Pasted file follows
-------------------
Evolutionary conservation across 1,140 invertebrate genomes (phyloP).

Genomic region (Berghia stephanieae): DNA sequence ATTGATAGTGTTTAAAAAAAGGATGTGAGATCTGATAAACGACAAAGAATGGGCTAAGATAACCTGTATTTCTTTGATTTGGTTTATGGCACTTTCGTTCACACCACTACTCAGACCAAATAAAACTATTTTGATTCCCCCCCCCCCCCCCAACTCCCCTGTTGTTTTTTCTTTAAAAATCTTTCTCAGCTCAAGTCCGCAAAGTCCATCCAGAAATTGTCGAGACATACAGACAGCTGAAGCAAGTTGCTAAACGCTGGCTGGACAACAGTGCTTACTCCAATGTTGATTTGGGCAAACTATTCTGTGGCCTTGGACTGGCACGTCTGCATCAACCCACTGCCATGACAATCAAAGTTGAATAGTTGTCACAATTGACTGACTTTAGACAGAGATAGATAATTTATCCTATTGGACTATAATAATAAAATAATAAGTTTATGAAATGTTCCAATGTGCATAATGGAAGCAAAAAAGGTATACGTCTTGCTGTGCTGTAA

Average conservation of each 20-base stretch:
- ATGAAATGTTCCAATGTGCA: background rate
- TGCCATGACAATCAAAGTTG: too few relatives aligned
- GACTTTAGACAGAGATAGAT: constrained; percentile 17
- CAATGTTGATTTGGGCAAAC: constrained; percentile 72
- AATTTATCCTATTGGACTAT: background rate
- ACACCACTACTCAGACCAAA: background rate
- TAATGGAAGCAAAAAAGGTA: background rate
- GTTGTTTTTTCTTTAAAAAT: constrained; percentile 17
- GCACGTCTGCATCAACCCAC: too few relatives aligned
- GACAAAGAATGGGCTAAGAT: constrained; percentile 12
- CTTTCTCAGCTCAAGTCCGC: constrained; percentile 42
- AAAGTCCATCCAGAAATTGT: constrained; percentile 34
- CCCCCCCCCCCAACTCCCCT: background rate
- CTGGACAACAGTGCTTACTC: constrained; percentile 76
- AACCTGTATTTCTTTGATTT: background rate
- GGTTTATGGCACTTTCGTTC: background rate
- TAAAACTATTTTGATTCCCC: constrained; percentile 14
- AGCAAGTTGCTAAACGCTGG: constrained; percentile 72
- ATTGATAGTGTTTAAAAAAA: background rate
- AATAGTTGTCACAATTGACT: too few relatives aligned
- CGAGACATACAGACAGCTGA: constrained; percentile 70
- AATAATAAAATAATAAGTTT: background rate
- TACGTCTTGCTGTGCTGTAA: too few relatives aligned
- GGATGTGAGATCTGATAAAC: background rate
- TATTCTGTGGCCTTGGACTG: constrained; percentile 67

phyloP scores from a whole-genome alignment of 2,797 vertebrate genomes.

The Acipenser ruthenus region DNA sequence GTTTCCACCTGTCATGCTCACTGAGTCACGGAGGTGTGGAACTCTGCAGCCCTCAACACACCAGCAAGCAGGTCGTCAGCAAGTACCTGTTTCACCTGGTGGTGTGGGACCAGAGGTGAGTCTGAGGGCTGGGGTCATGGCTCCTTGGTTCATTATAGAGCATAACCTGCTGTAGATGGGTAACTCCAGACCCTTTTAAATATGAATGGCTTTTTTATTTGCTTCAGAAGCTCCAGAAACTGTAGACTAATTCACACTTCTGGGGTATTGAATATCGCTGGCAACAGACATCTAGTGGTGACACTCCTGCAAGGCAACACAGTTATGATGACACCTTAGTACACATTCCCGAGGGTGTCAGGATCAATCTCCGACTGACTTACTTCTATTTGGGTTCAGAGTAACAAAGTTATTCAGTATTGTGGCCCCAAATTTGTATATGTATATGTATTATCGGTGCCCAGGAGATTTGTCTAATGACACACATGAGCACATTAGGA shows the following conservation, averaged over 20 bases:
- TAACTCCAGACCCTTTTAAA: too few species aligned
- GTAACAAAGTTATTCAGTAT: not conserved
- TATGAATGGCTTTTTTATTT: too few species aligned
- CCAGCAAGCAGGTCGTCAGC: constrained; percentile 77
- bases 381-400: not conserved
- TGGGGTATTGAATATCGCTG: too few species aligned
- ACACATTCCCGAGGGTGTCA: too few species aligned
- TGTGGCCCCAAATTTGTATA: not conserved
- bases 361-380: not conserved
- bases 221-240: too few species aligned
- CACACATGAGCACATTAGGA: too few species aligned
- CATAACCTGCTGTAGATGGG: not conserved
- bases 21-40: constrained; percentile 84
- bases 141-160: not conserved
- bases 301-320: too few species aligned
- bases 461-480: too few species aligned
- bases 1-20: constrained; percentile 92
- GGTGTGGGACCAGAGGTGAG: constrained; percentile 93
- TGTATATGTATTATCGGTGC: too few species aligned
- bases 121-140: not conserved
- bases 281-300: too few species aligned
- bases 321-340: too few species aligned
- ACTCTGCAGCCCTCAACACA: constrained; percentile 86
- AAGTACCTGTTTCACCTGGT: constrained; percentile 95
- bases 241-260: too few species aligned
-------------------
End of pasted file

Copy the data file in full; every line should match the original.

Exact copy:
Evolutionary conservation across 1,140 invertebrate genomes (phyloP).

Genomic region (Berghia stephanieae): DNA sequence ATTGATAGTGTTTAAAAAAAGGATGTGAGATCTGATAAACGACAAAGAATGGGCTAAGATAACCTGTATTTCTTTGATTTGGTTTATGGCACTTTCGTTCACACCACTACTCAGACCAAATAAAACTATTTTGATTCCCCCCCCCCCCCCCAACTCCCCTGTTGTTTTTTCTTTAAAAATCTTTCTCAGCTCAAGTCCGCAAAGTCCATCCAGAAATTGTCGAGACATACAGACAGCTGAAGCAAGTTGCTAAACGCTGGCTGGACAACAGTGCTTACTCCAATGTTGATTTGGGCAAACTATTCTGTGGCCTTGGACTGGCACGTCTGCATCAACCCACTGCCATGACAATCAAAGTTGAATAGTTGTCACAATTGACTGACTTTAGACAGAGATAGATAATTTATCCTATTGGACTATAATAATAAAATAATAAGTTTATGAAATGTTCCAATGTGCATAATGGAAGCAAAAAAGGTATACGTCTTGCTGTGCTGTAA

Average conservation of each 20-base stretch:
- ATGAAATGTTCCAATGTGCA: background rate
- TGCCATGACAATCAAAGTTG: too few relatives aligned
- GACTTTAGACAGAGATAGAT: constrained; percentile 17
- CAATGTTGATTTGGGCAAAC: constrained; percentile 72
- AATTTATCCTATTGGACTAT: background rate
- ACACCACTACTCAGACCAAA: background rate
- TAATGGAAGCAAAAAAGGTA: background rate
- GTTGTTTTTTCTTTAAAAAT: constrained; percentile 17
- GCACGTCTGCATCAACCCAC: too few relatives aligned
- GACAAAGAATGGGCTAAGAT: constrained; percentile 12
- CTTTCTCAGCTCAAGTCCGC: constrained; percentile 42
- AAAGTCCATCCAGAAATTGT: constrained; percentile 34
- CCCCCCCCCCCAACTCCCCT: background rate
- CTGGACAACAGTGCTTACTC: constrained; percentile 76
- AACCTGTATTTCTTTGATTT: background rate
- GGTTTATGGCACTTTCGTTC: background rate
- TAAAACTATTTTGATTCCCC: constrained; percentile 14
- AGCAAGTTGCTAAACGCTGG: constrained; percentile 72
- ATTGATAGTGTTTAAAAAAA: background rate
- AATAGTTGTCACAATTGACT: too few relatives aligned
- CGAGACATACAGACAGCTGA: constrained; percentile 70
- AATAATAAAATAATAAGTTT: background rate
- TACGTCTTGCTGTGCTGTAA: too few relatives aligned
- GGATGTGAGATCTGATAAAC: background rate
- TATTCTGTGGCCTTGGACTG: constrained; percentile 67

phyloP scores from a whole-genome alignment of 2,797 vertebrate genomes.

The Acipenser ruthenus region DNA sequence GTTTCCACCTGTCATGCTCACTGAGTCACGGAGGTGTGGAACTCTGCAGCCCTCAACACACCAGCAAGCAGGTCGTCAGCAAGTACCTGTTTCACCTGGTGGTGTGGGACCAGAGGTGAGTCTGAGGGCTGGGGTCATGGCTCCTTGGTTCATTATAGAGCATAACCTGCTGTAGATGGGTAACTCCAGACCCTTTTAAATATGAATGGCTTTTTTATTTGCTTCAGAAGCTCCAGAAACTGTAGACTAATTCACACTTCTGGGGTATTGAATATCGCTGGCAACAGACATCTAGTGGTGACACTCCTGCAAGGCAACACAGTTATGATGACACCTTAGTACACATTCCCGAGGGTGTCAGGATCAATCTCCGACTGACTTACTTCTATTTGGGTTCAGAGTAACAAAGTTATTCAGTATTGTGGCCCCAAATTTGTATATGTATATGTATTATCGGTGCCCAGGAGATTTGTCTAATGACACACATGAGCACATTAGGA shows the following conservation, averaged over 20 bases:
- TAACTCCAGACCCTTTTAAA: too few species aligned
- GTAACAAAGTTATTCAGTAT: not conserved
- TATGAATGGCTTTTTTATTT: too few species aligned
- CCAGCAAGCAGGTCGTCAGC: constrained; percentile 77
- bases 381-400: not conserved
- TGGGGTATTGAATATCGCTG: too few species aligned
- ACACATTCCCGAGGGTGTCA: too few species aligned
- TGTGGCCCCAAATTTGTATA: not conserved
- bases 361-380: not conserved
- bases 221-240: too few species aligned
- CACACATGAGCACATTAGGA: too few species aligned
- CATAACCTGCTGTAGATGGG: not conserved
- bases 21-40: constrained; percentile 84
- bases 141-160: not conserved
- bases 301-320: too few species aligned
- bases 461-480: too few species aligned
- bases 1-20: constrained; percentile 92
- GGTGTGGGACCAGAGGTGAG: constrained; percentile 93
- TGTATATGTATTATCGGTGC: too few species aligned
- bases 121-140: not conserved
- bases 281-300: too few species aligned
- bases 321-340: too few species aligned
- ACTCTGCAGCCCTCAACACA: constrained; percentile 86
- AAGTACCTGTTTCACCTGGT: constrained; percentile 95
- bases 241-260: too few species aligned